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Journey into Fairytale Land

Schwarzwald (Black Forest)

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At around 6 in the morning on the 13th day of October 2008, I was shaken awake by an agitated Dhruv who was signaling his watch and whispering fiercely. At first, I did not understand what the fuss was about; and then my mind cleared. We were in Munich now, and we were to take the morning train to Stuttgart and then switch trains to go into Schwarzwald (Black Forest region). I looked at my watch; exactly fifteen minutes before the train was scheduled to depart, and no train for another 4 hours. After a rather eventful day (and night) in Munich, I was in no mood to wake up early in the morning and start travelling again. Still sleepy, I weighed the options before me. The warm hostel room or the cold outdoors? The cozy bed or the uncomfortable train seat? The warm beds were tempting alright but missing this train would mean missing what was supposed to be the highlight of our Germany trip and probably never getting a chance to see it again. An image of a mouth-watering black forest pastry suddenly flashed in my mind. I immediately got up along with the others and got ready in record time. This is one place I could not miss. Luckily, the station was just a 5-minute walk from the hostel (we covered the distance in a 2-minute sprint). I fell asleep as soon as I got on the train and slept like a log till Stuttgart.

The Schwarzwald or the Black Forest is a region in Baden-Württemberg state in southwestern Germany. Interestingly, it had got its name when the region was full of impenetrable forest, but now it is a major tourist attraction. There were many towns in the region with scenic highways and hiking trails from which to choose from and we did not know exactly where to head to. We randomly chose Schiltach, partly because it was in the middle of the region and partly because there was a direct train connecting Stuttgart. It was when we got on the train and entered the region that the scenery began to unfold.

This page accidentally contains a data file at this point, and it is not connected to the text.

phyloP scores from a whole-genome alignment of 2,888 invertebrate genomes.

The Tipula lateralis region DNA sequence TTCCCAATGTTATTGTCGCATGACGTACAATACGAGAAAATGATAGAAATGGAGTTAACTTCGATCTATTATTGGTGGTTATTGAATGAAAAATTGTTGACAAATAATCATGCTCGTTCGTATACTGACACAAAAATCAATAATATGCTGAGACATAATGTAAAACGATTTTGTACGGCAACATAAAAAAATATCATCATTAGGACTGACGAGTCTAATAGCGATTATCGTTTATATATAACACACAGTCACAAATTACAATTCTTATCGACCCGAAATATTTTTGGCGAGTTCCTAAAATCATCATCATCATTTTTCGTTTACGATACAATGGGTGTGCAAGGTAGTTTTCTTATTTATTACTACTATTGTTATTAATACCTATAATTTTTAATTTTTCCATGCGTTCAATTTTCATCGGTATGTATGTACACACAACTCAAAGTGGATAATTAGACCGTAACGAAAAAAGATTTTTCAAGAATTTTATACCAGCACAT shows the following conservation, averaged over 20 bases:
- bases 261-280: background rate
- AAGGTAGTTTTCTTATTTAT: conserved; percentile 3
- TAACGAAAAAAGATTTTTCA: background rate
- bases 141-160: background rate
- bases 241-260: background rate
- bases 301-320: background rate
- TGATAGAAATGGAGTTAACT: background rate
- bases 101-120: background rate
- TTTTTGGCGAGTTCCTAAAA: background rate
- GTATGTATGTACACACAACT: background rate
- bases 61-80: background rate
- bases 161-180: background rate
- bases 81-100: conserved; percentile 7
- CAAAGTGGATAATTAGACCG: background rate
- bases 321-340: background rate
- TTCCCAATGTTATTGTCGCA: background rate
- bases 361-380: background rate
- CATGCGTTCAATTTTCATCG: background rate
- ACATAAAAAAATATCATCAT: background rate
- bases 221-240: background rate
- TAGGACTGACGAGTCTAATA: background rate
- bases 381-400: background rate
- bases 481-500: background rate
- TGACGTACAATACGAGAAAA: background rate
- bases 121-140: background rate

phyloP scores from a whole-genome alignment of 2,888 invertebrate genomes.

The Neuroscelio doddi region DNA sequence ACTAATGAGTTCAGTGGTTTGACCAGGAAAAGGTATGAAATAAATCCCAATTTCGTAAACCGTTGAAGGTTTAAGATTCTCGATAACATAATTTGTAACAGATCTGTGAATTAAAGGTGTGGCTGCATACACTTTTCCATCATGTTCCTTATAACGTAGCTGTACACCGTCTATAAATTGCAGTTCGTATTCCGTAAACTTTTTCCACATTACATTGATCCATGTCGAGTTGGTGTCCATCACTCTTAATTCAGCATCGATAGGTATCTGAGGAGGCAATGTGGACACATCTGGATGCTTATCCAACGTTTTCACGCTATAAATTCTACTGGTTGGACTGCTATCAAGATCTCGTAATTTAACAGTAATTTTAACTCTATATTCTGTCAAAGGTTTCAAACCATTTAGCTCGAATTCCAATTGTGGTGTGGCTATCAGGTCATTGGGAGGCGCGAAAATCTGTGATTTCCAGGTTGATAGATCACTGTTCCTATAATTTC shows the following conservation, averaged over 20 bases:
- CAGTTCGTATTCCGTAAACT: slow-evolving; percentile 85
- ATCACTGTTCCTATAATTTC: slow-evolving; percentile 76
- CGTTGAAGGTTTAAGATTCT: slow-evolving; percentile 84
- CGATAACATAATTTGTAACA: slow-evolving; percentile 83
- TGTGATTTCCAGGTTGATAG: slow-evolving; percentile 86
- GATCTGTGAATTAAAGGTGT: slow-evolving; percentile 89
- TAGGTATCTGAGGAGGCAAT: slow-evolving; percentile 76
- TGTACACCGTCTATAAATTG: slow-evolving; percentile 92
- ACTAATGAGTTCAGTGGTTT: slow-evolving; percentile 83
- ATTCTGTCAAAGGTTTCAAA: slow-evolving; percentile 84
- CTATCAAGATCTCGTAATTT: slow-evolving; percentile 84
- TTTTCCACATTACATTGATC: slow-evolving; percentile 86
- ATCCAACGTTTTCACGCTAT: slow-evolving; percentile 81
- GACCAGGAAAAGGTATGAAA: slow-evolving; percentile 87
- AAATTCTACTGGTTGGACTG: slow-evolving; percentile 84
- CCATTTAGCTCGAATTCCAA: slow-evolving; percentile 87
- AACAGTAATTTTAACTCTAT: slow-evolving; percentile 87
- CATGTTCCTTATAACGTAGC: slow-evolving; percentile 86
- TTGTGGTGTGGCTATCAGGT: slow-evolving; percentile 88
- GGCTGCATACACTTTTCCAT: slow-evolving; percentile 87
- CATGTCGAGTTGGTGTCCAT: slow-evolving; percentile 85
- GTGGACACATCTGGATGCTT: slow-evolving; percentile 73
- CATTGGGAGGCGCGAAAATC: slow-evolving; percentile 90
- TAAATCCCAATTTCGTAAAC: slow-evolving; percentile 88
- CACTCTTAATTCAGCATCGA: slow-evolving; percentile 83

The German Countryside

The German Countryside

Sprawling forests with varying shades of brown, green and yellow blanketed the countryside creating a natural piece of art on the hilly canvas. There were also huge tracts of land which had been just cultivated with pine trees. In between, small houses resembling hobbit huts dotted the countryside with the occasional castle thrown in. This scenery coupled with the unpronounceable names of places here (sample Breisgau-Hochschwarzwald) gave a very LOTR-esque feel to the region (For the uninitiated, LOTR = Lord of the Rings). After all, the region is known for its rich mythology and is said to be haunted by werewolves, witches and even the devil.

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Schiltach was straight out of a children’s fairytale. We wanted to experience the real ‘rural’ Europe, and Schiltach gave us an ideal opportunity to do so. It was a small, quaint village with a church, a river, a bridge going over it and also a railway track which had been abandoned long ago. The lone church was the first sight as we crossed the bridge to enter the village. As we roamed the village, we could see rows of small, neat, wooden houses lined up along the river and the soothing sound of the water flowing could be heard in the background. When you see places like these, you would want to leave all of life’s predicaments behind and settle there.